In 2004, the Washington Post reported that a change in water treatment chemicals at the Washington D.C. aqueduct four years earlier had inadvertently triggered the absorption of lead from aging lead service lines and pipes in older homes in the district.
Before he played a vital role in the Flint Water Crisis, Professor Marc Edwards was also a key figure in this story. Host Stephen Henderson interviewed Edwards as part of the WDET Book Club, where we’re reading Dr. Mona Hannah Attisha’s book “What the Eyes Don’t See” telling the story of the Flint Water Crisis.
“The D.C. Water Story broke in an alternative newsweekly, the Washington City Paper, on October 18, 2002, through the story of a resident of American University Park whose water tested very high for lead — six to eighteen times the EPA action level,” Attisha writes in her book.
“A plan was implemented to replace 7 percent of those lines each year until the lead levels dropped. Nobody questioned it until the following year, when WASA [D.C. Water and Sewer Authority] hired a young professor of civil engineering to look into the inexplicable increase in pinhole leaks in copper water pipes in the D.C. area.”
Edwards says that the government was so effective in covering up the D.C. lead crisis, that by the time it was exposed the statute of limitations had run out and no charges could be filed. Only five children received some form of financial compensation. Most residents got nothing, not even an apology. The people who caused the lead problem got promoted and the whistle-blowers were fired.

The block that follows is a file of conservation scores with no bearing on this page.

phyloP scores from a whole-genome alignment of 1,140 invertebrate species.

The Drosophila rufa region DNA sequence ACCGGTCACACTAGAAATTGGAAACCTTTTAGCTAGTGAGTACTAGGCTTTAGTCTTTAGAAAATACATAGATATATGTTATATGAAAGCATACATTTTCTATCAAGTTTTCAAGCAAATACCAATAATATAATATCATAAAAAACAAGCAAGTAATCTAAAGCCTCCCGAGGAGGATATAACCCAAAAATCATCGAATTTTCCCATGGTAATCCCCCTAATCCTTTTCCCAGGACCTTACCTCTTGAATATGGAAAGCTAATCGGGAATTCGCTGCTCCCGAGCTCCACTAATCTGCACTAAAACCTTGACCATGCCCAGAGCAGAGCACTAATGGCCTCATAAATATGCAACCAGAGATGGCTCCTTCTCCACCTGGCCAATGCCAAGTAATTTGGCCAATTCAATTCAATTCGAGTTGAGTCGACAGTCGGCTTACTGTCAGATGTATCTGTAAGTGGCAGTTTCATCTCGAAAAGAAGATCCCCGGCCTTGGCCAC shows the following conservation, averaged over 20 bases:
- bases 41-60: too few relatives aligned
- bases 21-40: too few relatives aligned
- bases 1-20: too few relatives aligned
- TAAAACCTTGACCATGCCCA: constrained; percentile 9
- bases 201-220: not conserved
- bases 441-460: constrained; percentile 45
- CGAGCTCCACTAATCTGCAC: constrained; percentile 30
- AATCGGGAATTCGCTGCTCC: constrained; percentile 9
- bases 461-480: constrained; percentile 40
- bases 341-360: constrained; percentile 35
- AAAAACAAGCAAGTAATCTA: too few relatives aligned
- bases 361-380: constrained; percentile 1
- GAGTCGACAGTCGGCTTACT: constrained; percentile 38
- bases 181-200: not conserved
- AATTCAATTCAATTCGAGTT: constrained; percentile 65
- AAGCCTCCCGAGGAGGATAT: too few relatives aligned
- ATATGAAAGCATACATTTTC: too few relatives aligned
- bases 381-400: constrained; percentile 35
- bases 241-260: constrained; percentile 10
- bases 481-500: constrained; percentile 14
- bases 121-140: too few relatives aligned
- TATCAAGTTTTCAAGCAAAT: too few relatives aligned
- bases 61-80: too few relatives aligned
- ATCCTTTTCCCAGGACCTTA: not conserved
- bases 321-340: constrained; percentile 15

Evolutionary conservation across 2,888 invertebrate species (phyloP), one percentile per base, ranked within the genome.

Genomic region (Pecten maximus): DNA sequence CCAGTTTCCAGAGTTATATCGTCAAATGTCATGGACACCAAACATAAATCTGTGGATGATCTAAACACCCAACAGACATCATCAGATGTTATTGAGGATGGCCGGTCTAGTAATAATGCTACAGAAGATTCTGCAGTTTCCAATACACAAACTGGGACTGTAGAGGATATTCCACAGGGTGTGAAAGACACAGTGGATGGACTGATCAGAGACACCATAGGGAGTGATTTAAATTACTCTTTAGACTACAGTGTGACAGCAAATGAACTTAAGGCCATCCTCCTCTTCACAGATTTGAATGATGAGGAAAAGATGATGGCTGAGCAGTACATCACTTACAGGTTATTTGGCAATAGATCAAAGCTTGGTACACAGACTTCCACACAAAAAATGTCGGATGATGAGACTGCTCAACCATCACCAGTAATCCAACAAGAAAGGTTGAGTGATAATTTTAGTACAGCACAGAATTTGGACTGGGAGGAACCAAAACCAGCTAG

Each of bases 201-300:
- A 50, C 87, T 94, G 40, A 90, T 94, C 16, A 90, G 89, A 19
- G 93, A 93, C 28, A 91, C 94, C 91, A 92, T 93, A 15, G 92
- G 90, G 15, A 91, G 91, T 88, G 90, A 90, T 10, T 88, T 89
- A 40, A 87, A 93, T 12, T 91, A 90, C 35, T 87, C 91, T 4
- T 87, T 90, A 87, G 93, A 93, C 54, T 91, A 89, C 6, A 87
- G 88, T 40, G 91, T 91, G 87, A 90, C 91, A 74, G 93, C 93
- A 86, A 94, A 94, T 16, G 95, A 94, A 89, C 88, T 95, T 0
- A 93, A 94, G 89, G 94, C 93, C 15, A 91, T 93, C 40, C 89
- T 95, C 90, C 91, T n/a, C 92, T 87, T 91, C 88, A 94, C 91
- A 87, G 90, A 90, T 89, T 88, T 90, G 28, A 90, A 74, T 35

” What do you do when the environmental police are the environmental criminals?” — Marc Edwards, Virginia Tech professor
By 2010, Edwards was angry when no one was being held accountable. At that point, he begin to suspect that another DC-type crisis would be coming soon enough.
“Unfortunately science is being used as tribal warfare and is under siege,” Edwards says. ”We are a post-truth society and a lot of people don’t want to hear the truth. It takes courage to stand up and take an alternative route.”
Click on the player above to hear host Stephen Henderson interview Marc Edwards about the D.C.-Flint connection.
WDET Book Club
is hosting a Summer Series featuring her Dr. Mona Hanna Attisha’s book, “What the Eyes Don’t See.” Dr. Attisha is a Flint pediatrician from Hurley Medical, who first brought public attention to the discovery of lead-tainted water, which led to the poisoning of Flint children. ’s 2019 Book Club
As part of the Book Club,’s Detroit Today is traveling across Southeast Michigan discussing water infrastructure, environmental toxins and the health of waterways. Stephen Henderson is also talking about these issues on the air.
You can join us in that discussion. Read the book and engage with us online, on the radio and at events throughout the region. Here’s how:
Online: Join TheBook Club on Facebook where we will post articles and discussion topics throughout the summer. We’ll also invite guests to participate in targeted discussions you can engage in throughout the next couple of months.
Follow us on Twitter: Follow hashtag Detroit Today where we will tweet our events, our guests and information about issues of safe water in our sinks, streams and lakes..
Events: We will travel to libraries around the region with guests who played a role in the book. They will tell their own stories about their involvement in the Flint water crisis, and we’ll invite local experts to talk about issues affecting our water in each community.